This is a thought-provoking book that focuses on tearing apart bureaucracies and fundamentally changing the way we work. I admit, at first I thought it might be a bit overboard. No one wants to work in a struggling bureaucratic nightmare of a company, but surely they provide some benefits. The first several pages made me think they were advocating just chucking the whole system.
As I read deeper (and with an open mind), I realized that it isn't as radical as it first seems. In fact, many of the concepts that I originally thought went against my idea of a great company are actually aligned with what I think.
For example, the authors suggest that we shouldn't have managers because they essentially get in the way, become a bottleneck, and are created to not take risks. I think the idea of no managers is totally misguided. However, as I read, there were managers in all their examples, just not old-school managers. The managers weren't decision makers who controlled everything and everyone. The managers in their system are more enablers, guiders, and coaches. The exact time of thing I believe is a new-school manager.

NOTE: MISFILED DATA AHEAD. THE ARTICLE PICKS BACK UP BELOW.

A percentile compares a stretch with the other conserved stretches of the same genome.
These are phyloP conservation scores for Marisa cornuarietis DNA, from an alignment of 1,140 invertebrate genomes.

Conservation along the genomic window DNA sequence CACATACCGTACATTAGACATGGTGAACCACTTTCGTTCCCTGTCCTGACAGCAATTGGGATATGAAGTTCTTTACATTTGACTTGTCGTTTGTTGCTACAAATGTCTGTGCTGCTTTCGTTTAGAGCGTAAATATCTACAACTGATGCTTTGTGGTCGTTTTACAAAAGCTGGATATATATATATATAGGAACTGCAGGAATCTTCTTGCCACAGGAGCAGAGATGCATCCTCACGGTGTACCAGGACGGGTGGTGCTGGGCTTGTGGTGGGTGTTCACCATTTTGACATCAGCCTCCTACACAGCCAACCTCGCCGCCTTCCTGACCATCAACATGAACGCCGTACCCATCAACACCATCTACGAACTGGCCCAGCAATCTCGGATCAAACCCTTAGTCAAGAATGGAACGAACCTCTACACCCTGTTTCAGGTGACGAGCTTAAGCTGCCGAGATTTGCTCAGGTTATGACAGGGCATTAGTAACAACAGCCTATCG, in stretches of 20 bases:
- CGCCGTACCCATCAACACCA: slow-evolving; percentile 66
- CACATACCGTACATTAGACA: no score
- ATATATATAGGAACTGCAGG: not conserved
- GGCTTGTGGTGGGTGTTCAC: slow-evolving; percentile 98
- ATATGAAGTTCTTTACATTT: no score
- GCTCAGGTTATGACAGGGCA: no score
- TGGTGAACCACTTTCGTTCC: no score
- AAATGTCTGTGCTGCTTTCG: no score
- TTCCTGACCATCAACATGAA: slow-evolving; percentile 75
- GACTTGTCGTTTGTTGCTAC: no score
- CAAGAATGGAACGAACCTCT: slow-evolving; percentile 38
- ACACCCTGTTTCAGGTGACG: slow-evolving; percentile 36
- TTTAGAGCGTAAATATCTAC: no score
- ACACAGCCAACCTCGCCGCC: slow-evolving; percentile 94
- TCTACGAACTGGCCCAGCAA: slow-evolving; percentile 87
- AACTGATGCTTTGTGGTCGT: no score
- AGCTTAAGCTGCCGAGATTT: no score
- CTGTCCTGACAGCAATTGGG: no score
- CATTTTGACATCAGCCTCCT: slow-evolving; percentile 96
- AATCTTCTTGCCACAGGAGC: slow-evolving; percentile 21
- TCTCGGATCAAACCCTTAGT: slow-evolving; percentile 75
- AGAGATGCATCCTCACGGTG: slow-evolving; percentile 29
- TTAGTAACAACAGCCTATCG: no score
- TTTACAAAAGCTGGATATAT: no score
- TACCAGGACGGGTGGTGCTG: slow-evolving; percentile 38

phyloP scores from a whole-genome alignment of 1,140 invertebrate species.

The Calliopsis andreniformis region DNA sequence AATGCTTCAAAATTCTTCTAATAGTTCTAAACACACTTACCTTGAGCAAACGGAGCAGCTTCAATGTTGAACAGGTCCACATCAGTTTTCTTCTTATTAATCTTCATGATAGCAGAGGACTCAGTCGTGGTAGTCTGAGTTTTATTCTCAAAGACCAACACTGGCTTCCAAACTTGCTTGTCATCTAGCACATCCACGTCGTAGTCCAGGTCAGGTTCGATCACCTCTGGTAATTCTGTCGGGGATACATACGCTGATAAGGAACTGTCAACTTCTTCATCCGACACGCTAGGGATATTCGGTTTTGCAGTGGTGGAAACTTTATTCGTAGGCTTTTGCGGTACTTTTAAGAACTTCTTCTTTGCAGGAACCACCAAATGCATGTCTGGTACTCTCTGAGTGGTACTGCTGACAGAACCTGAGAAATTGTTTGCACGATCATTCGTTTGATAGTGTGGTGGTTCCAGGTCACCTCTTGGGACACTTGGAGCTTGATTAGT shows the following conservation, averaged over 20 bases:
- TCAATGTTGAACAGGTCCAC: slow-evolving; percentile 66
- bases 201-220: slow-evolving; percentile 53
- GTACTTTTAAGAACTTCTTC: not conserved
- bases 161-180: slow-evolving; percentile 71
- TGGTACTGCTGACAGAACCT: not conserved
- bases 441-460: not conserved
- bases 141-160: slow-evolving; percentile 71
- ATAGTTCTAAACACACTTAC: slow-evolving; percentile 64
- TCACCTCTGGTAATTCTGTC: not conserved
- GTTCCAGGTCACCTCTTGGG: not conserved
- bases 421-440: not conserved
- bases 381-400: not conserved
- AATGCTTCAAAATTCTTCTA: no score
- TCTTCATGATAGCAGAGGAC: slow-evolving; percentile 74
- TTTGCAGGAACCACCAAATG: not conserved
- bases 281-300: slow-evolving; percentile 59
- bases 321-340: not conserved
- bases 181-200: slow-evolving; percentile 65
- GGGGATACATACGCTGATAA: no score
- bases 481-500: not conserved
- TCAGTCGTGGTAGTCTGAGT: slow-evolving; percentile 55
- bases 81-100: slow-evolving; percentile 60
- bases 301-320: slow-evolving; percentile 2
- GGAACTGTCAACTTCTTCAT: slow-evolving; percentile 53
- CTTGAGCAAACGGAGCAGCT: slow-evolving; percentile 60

In essence, the idea is that the team has the greatest capacity for ideas and success - mainly because it is a numbers game. The more people you have thinking about a problem, the more likely you are to get a good idea. The manager is designed to help generate alot of good ideas and then facilitate the testing and results phase.
I highly recommend this book because it presents some great ideas and great examples. While at first I thought it was going to challenge my ideas, I realized that it validates them in many ways.